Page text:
The beetle

The adults of the furniture beetle (2.5 to 5 mm) and the death watch beetle (5 to 7 mm) have a massive and globular body, and their head is hidden under the thorax in the shape of a cap.the small furniture beetle has an elongated shape and is of chocolate brown color with punctuations on the elytra (the back), while the death watch beetle is more stocky, of dark brown color and has species of yellowish tufts of hairs on the elytra. Its thorax carries three pairs of legs.the adults have wings and are attracted by the light of the dayThe larva (5 to 7 mm for the small furniture beetle and up to 11 mm for the large furniture beetle) is arched, of creamy white color and covered with hairs.

Latin Name: Xestobium rufovillosum

Description :

Two species are found mainly in homes, the furniture beetle and the death watch beetle. The adults of the furniture beetle (2.5 to 5 mm) and the death watch beetle (5 to 7 mm) have a massive, bulging body, and their head is hidden under the hooded thorax. The small beetle has an elongated shape and is of chocolate brown color with punctuations on the elytra (the back), while the large beetle is stockier, of dark brown color and has species of tufts of yellowish hairs on the elytra. Its thorax bears three pairs of legs.Adults have wings and are attracted to daylight.The larva (5 to 7 mm for the small furniture beetle and up to 11 mm for the large furniture beetle)is arched, creamy white in color and covered with hairs.

Reproduction:Adults leave their galleries only for a short time. During the summerthey mate, after which they re-enter the wood, in order to lay20 to 40 eggs. The eggs are milky white and barely 0.5 mm long and the larvae hatch four to five weeks after being laid. As soon as they hatch, they form messy corridors and pierce the wood through and through. The larval stage of the furniture beetle lasts two to four years, and that of the death watch beetle three to five years, depending on temperature and other factors; for example, high humidity favors rapid larval development. If environmental conditions are not favorable, the larval stage can last up to 10 years. It has been found that the number of first generation beetles increases tenfold in ten years. The larvae bore into the sapwood, preferably into the soft, nutritious spring wood. The presence of the larvae, commonly known as woodworms, can be recognized by the sawdust that emerges from the small holes. It should be noted that the damage to wood is mainly caused by the larvae. This species owes its name to the regular “ticking” sound that the female makes when striking the walls of the galleries with her head and thorax. The damage caused to furniture, beams or old frames is considerable.In case of massive infestation, the wood falls into dust.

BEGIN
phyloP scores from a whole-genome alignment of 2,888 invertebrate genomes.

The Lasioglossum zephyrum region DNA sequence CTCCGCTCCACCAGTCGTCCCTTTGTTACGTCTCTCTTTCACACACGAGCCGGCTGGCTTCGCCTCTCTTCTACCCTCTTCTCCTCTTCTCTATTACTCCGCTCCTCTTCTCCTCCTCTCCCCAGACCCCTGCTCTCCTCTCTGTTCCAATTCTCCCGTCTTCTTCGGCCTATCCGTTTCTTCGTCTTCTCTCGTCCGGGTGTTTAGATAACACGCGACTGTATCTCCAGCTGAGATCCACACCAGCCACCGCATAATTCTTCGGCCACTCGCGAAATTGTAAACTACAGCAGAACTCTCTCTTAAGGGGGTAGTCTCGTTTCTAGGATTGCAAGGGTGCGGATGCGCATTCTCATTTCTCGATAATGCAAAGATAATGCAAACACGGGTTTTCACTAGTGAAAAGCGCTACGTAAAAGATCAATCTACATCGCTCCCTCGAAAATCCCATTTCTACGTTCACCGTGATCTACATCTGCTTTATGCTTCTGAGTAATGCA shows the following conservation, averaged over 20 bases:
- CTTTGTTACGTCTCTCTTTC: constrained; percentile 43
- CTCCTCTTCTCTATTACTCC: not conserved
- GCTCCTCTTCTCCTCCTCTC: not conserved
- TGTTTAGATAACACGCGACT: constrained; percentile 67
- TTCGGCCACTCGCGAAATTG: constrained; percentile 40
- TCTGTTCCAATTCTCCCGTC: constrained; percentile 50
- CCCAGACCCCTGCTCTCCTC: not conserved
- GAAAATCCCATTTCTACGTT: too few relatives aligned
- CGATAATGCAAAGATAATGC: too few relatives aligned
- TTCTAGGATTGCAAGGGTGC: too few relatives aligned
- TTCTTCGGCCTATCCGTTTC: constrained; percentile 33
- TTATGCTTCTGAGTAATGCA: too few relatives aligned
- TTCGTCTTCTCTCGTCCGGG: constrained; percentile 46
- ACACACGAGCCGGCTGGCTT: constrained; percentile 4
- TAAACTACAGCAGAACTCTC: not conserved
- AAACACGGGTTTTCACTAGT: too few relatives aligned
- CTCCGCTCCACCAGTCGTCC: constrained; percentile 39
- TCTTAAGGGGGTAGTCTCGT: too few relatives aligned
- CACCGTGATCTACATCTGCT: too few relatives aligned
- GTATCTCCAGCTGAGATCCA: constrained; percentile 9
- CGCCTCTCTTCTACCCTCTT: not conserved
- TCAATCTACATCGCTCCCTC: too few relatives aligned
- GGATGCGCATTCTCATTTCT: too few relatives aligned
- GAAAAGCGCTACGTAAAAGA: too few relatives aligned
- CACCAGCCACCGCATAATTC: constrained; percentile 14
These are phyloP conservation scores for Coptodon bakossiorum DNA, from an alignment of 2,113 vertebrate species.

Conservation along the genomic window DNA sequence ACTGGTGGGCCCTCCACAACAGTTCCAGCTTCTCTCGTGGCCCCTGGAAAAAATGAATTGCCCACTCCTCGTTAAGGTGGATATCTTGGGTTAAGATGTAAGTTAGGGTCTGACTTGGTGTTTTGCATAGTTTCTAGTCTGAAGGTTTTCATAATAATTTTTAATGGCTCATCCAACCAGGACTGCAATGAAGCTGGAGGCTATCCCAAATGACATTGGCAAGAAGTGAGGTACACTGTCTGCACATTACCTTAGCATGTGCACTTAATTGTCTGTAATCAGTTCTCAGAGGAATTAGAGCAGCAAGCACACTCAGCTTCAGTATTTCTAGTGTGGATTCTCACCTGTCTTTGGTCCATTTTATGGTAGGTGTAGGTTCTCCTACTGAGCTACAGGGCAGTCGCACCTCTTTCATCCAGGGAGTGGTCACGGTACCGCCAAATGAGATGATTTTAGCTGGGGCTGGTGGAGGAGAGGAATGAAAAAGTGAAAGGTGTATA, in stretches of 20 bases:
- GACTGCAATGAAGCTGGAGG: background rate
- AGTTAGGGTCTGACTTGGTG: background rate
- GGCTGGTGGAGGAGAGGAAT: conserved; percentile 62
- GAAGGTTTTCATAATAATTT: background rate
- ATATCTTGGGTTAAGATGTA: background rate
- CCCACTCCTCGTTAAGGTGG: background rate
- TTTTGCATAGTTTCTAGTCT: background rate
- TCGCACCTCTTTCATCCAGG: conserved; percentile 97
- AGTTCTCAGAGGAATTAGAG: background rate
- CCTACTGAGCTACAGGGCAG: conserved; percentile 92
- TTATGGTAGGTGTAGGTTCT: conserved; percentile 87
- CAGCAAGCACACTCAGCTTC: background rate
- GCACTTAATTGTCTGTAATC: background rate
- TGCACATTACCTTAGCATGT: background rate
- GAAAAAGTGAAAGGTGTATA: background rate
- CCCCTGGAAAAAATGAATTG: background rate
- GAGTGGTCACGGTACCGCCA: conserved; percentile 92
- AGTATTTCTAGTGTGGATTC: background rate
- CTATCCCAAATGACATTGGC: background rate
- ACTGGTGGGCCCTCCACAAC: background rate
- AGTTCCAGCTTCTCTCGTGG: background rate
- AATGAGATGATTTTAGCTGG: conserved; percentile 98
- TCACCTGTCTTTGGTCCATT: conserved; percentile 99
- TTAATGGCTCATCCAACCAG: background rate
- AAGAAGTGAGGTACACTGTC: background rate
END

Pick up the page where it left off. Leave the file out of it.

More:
Habits:The beetles live naturally outside, but they are very happy in homes. They particularly attack lumber (framing and flooring), but also furniture, artwork and bookcases.The furniture beetle shows a preference for damp wood and thrives in both hardwood and softwood species. The furniture beetle can also grow in hardwoods and softwoods, but unlike the furniture beetle, moist wood is essential for its development. Moisture leads to the development of lignicolous fungi in the wood, and the nitrogen produced by the fungi as well as the water provide the nutrients necessary for its development. A minimum humidity of 22% is essential for the development of fungi and, consequently, for the development of the larva. The temperature must be between 20 and 25 °C. Of course, excessive humidity is very often linked to infiltrations (roof defects, leaking pipes, cracks in the masonry at the level of the frame, dampness due to absent or defective drainage of the foundations, poor insulation in relation to the ground, etc.). The beetles seem to spare the tropical species.

Prevention:As the beetles are attracted by wet wood, it is necessary to eliminate excess moisture in the problematic rooms. This moisture is often related to water seepagefrom the roof, piping, cracks or water damage, storms, floods, etc.To prevent infestations, the condition of the wood should be checked regularly, watch for signs of presence (exit holes, feces, presence of adults near windows),The adults of the small and large furniture beetles form exit holes typicallycircular in the wood. The exit holes of the furniture beetle are 1 to 3 mm long, and those of the furniture beetle are 2 to 4 mm long. These holes are more or less localized and numerous. It is also possible to confirm the presence of furniture beetles by observing (with a magnifying glass) the characteristic feces. The droppings of the furniture beetle are very small, cylindrical and elongated, while the droppings of the large beetle are rounder, larger and look like tiny lenses.These infestations are serious and can severely damage homes and furniture.Treatments can be applied in the home but should be administered by specialists to ensure that all sources of infestation are properly treated.

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